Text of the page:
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First Look: Jeremy Renner Blows the Whistle on a Sprawling Conspiracy in ‘Kill The Messenger’

First Look: Jeremy Renner Blows the Whistle on a Sprawling Conspiracy in 'Kill The Messenger'

Focus Features has set a release date for “Homeland” executive producer and director Michael Cuesta’s upcoming conspiracy thriller “Kill The Messenger,” starring Jeremy Renner. Based on the true story of Pulitzer Prize-winning journalist Gary Webb, the film will hit select cities on October 10 before expanding on October 17, and again on the 24th. 

In the mid-1990s, Webb stumbled upon a massive coverup involving the CIA, which was allegedly using profits from the international drug trade to arm rebel fighters in Nicaragua. Webb kept digging the hole, ultimately unearthing a conspiracy that could only be described as “sprawling” — a word on all our minds after last Sunday’s conspiracy-loaded “True Detective.”

In “Kill The Messenger,” directed by Cuesta from a screenplay by Peter Landesman, Renner stars as Webb, who was a San Jose Mercury-News scribe, opposite Mary Elizabeth Winstead, Michael Sheen, Robert Patrick, Michael K. Williams and Ray Liotta. 

It’s a juicy cast, and a great topic. But will the film go the unsuccessful way of Bill Condon’s Julian Assange thriller “The Fifth Estate,” also a Fall release last year? In spite of the growing marquee value of star Benedict Cumberbatch, that film didn’t click with audiences. 

Coming off a stellar turn in “American Hustle,” and with two Oscar noms under his belt (“The Town” and “The Hurt Locker”), Renner could be enough of a household name to deliver this film to smart audiences. We’ll see what happens on October 10.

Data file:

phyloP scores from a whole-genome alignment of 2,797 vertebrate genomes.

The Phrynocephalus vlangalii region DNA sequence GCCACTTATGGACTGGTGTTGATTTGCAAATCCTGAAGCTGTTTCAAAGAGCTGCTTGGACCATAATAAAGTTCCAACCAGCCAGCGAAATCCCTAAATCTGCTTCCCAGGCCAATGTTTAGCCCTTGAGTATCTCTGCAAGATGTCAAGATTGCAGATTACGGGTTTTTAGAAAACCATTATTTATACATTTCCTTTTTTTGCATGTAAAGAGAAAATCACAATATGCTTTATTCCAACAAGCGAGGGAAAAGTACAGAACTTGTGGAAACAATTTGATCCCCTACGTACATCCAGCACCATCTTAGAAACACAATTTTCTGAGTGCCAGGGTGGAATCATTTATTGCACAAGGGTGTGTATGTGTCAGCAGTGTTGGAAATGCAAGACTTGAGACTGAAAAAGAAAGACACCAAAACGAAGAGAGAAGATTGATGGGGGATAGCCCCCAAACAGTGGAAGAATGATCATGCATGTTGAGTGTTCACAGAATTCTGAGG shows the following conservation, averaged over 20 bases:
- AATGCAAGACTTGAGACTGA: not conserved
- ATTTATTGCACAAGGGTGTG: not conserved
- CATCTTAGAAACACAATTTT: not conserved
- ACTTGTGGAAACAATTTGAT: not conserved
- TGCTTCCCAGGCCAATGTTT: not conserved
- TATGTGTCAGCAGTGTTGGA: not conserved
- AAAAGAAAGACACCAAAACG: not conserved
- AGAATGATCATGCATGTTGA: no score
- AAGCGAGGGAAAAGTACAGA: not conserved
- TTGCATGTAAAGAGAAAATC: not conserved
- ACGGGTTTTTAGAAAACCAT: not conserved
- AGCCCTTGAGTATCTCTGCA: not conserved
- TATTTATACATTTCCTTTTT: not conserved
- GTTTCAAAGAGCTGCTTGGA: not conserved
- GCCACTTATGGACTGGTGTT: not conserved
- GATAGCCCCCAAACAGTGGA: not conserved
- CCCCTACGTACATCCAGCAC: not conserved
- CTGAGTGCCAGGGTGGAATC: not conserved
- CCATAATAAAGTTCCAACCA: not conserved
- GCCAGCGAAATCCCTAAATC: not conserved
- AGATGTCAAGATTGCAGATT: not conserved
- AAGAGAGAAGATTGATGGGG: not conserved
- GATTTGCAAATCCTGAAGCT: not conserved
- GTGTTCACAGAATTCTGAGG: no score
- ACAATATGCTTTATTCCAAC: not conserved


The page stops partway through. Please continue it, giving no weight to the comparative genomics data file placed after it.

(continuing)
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Landesman (a former journalist) based his script on Gary Webb's book Dark Alliance and Nick Schou's book about Gary Webb titled Kill the Messenger. Both books are amazing, incredible but true story of the CIA, the Contras and the power of the mainstream media to assist in covering up the truth. True investigative journalism is a dying art in our society and Gary's story is one of the reason why – This story needs to be told.


Correction: Gary Webb was not a CIA whistleblower. He would have to have been working for the CIA in order for that to be true. He did not "blow a whistle," but instead simply reported on a story that came across his desk and followed where it led–to drug dealers in the U.S. dealing cocaine that was acquired through CIA assets in Central America. Yes, the CIA had a hand in the crack cocaine that was hitting the streets of L.A. So what happened to the story? The entire mainstream media in this country turned on Gary Webb, working actively to "discredit" his story and eventually getting him fired from his newspaper simply for doing what a good reporter's supposed to do. Why did this happen? Because every mainstream media outlet in this country is aligned with the CIA. Webb was eventually found dead with two shots to the head and it was ruled a suicide. Have YOU ever heard of suicides firing a second time?


The Fifth Estate has an unsympathetic protagonist, a vague and incomplete story and, I believe, a quick turn around. This film has none of those disadvantages. What really killed the Fifth Estate was poor reviews; an awards friendly release date set after completion and at least one test screening suggests this film won't have the same problem.


I think this is a very important story and I like Jeremy Renner so I am anxious to see this movie.


I could not be more excited for this film. This story needs to be told, and I don't think it could be in better hands. I'm really looking forward to another entry from the stellar Jeremy Renner. His films are consistently good, and this one looks like it could be important too.

steve barr

I"ve been waiting for this story to be told for years . If done right it could be the movie of the year .

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